Salim Stoudamire proved to be a most inhospitable host to the nation's top point guard recruit. Livingston got fancy on his passing early on and Stoudamire decided to show him exactly what he has. Despite a solid defensive effort on Livingston's part, Stoudamire took over the game and seemingly scored at will. For Stoudamire, who gives up almost six inches to the high schooler, it was the perfect highlight reel to send to NBA scouts who wonder how he will fare against bigger defenders.
The Wildcat junior used his speed and strength to teach Livingston a lesson. Stoudamire was unconscious from behind the arc and just as deadly inside. His range is easily over 25 feet and his ability to stop and pop kept Livingston off balanced much of the contest.
Stoudamire didn't just get it done outside. His running floater is a tremendous weapon in his arsenal. Stoudamire has added a new wrinkle to the runner by cradling the basketball as he penetrates the lane, much like a running back would cradle a football, and only exposing the ball when he is ready to shoot. It is the shot that is most striking. He puts it up so high that post players cannot get their hands on it for the block. Like his three-point shot, Stoudamire puts such as soft touch on the shot that when he does not get all net, he gets the nice shooter's roll.
No official stats were kept, but Stoudamire had to be near the 50-point mark for the entire pick-up session.
As good as Stoudamire was, Hassan Adams was nearly as impressive with his vast array of dunks. Adams is a freak athlete who may rival Richard Jefferson and Bennett Davison for jaw dropping dunking displays. Adams repeatedly put home dunks that would blow away many you'd see in a Midnight Madness dunk contest. Adams mixes both power and explosiveness in his dunks and it is no exaggeration when we say that on a few of them it appeared that his chest was brushing the rim.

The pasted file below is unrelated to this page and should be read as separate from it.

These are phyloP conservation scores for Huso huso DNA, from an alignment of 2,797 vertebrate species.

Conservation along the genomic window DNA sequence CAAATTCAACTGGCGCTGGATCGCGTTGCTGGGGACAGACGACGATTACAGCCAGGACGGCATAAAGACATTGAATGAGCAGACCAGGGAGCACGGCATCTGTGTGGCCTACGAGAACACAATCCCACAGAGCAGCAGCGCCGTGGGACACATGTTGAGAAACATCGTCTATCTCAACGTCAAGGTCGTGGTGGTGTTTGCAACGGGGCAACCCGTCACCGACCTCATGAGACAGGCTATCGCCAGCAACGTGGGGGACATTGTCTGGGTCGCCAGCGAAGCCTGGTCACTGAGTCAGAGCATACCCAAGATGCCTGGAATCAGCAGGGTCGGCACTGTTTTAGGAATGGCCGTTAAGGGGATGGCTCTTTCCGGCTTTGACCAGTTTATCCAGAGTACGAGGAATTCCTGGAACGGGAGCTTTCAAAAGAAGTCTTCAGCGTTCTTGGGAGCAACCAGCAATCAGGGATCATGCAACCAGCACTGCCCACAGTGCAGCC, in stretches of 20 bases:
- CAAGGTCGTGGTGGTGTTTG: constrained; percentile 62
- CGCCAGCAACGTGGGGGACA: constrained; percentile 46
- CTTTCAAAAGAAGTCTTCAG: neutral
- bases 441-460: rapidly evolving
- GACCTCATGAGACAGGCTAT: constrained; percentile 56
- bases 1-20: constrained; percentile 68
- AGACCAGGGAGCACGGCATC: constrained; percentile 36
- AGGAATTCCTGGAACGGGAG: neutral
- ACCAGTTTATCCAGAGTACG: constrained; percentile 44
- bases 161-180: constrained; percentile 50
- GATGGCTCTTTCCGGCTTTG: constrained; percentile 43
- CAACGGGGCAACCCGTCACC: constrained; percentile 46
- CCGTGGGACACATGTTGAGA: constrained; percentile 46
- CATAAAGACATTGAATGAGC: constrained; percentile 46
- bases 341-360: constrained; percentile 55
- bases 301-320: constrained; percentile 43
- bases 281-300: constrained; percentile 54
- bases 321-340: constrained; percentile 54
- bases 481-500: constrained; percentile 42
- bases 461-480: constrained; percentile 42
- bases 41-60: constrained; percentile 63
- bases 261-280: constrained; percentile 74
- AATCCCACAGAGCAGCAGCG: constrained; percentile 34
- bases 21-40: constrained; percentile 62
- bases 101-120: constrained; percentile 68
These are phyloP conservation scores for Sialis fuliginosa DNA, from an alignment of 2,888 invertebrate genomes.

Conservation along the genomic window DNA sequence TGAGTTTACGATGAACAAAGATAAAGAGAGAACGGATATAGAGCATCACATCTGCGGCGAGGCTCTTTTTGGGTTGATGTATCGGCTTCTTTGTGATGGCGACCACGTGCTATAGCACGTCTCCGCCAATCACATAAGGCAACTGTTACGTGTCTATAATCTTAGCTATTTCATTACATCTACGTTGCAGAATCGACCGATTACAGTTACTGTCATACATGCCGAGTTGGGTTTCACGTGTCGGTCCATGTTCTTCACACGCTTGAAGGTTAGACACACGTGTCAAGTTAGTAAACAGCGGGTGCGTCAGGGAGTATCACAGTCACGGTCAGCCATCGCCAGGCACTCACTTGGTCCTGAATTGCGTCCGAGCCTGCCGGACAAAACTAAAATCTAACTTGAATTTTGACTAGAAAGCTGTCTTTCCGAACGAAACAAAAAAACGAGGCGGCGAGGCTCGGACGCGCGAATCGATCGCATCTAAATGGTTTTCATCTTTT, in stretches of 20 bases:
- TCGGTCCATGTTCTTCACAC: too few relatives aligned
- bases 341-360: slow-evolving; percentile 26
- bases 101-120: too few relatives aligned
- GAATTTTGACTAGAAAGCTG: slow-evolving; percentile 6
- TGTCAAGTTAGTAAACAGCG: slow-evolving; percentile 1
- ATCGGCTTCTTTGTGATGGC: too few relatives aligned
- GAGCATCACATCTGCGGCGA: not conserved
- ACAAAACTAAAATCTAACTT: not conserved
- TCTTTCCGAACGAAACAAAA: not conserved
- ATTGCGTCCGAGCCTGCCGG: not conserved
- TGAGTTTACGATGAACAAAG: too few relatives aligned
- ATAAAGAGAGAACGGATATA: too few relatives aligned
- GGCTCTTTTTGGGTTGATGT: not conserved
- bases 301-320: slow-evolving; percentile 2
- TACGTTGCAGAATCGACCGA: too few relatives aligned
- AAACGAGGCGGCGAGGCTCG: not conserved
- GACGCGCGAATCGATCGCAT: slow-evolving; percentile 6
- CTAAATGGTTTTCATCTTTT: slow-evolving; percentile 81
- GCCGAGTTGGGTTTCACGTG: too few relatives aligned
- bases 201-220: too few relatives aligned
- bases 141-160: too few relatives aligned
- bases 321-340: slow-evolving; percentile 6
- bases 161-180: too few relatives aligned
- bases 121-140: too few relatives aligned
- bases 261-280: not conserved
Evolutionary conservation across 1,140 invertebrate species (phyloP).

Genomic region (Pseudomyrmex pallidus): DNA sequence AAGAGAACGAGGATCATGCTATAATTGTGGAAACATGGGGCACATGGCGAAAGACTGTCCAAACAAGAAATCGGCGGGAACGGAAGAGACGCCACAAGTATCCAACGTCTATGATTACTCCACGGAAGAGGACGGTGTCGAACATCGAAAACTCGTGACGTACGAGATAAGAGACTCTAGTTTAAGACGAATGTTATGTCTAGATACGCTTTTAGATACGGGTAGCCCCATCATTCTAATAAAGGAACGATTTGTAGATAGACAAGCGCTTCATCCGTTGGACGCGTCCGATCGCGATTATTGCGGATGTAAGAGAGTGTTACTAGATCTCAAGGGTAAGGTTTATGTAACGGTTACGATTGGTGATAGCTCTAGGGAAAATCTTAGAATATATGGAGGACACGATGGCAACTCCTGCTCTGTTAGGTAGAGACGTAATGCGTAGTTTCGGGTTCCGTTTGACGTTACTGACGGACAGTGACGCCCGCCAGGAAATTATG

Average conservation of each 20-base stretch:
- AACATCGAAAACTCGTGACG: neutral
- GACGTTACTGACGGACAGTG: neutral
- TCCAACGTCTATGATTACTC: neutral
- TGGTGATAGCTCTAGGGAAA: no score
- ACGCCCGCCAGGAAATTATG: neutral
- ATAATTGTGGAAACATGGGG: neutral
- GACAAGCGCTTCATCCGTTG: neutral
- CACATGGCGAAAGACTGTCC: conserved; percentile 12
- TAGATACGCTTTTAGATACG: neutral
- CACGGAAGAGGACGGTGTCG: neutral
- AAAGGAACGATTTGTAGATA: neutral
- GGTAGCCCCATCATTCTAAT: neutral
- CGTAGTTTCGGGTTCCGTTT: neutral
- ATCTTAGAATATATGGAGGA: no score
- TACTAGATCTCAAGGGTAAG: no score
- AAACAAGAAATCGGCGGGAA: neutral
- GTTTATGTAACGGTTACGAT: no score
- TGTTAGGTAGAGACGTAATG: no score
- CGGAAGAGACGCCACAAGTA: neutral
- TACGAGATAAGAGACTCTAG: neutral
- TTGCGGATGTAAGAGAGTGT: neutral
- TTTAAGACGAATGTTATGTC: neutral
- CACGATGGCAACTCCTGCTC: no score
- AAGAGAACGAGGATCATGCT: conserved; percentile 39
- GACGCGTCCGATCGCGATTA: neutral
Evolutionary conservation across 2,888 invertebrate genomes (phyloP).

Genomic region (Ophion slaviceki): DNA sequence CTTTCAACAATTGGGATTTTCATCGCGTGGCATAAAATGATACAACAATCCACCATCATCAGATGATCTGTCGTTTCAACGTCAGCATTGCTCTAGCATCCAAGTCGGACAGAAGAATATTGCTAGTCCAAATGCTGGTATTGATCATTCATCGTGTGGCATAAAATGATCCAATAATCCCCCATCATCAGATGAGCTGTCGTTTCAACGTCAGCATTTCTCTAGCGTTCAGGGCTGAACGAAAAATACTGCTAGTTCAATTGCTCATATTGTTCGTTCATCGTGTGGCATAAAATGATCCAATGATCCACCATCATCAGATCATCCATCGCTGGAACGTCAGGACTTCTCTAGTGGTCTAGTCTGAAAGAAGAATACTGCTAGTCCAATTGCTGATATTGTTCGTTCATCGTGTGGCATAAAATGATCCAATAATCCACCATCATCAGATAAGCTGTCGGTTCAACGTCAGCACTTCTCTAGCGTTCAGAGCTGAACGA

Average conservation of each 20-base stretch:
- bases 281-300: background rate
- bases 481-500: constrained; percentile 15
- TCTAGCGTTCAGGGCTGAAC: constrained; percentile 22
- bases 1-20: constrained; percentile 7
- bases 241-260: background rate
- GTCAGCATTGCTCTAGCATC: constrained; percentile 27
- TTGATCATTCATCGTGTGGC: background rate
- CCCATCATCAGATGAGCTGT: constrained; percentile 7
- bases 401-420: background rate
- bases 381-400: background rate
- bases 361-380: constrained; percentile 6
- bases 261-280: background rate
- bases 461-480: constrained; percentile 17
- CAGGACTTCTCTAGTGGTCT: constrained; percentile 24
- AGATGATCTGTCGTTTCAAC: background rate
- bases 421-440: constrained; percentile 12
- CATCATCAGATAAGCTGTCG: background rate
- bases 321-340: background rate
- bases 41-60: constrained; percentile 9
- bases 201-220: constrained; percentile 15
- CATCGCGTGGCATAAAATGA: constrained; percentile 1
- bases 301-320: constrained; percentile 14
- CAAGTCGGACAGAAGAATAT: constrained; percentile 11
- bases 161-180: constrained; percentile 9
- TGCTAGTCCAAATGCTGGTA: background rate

Adams' dunks were impressive, but so is his all around improvement. His outside shooting is much better than it was a year ago and it is apparent that he has been working on his mid range game as well. He's still best around the rim and his strength only adds to his danger as a dunker and offensive rebounder.
The most impressive player overall may be Andre Iguodala. With apologies to Chris Rodgers, Iguodala appears to be the Cats' most improved player. He's refined his game to go along with his uncanny athleticism. Iguodala's outside shooting has come a long way, and if his form holds true, he'll rival only Stoudamire for the team's best outside shooter.
Not to be outdone by Livingston, Iguodala had a number of fancy passes himself. Livingston started the pick-up session by dishing out several flashy passes. Iguodala showed the youngster that he was not the only 6-6 player who can pass behind his back. Iguodala, who has gone behind-the-back throughout the pick-up sessions, did so on several occasions and made the play every time.
The big men did not shine as much as the wings, but they did show their individual improvements. Channing Frye has added a little more bulk and his extra muscle is apparent when he takes off his shirt. Isaiah Fox has slimmed down and looks a little quicker. The biggest surprise is the play of Kirk Walters. While he isn't yet at the level of the older post players, Walters has already made great strides since the start of school six weeks ago. He has gained confidence and looks to be a bit stronger and more aggressive.
Another surprise is the play of walk-on Beau Muhlbach. The Texan has been very impressive for a player who was not recruited by the Wildcats. He has an excellent stroke and is great in transition. He's very athletic, attacks the glass and does not make a lot of mistakes. Don't be surprised if he finds the floor sooner rather than later.
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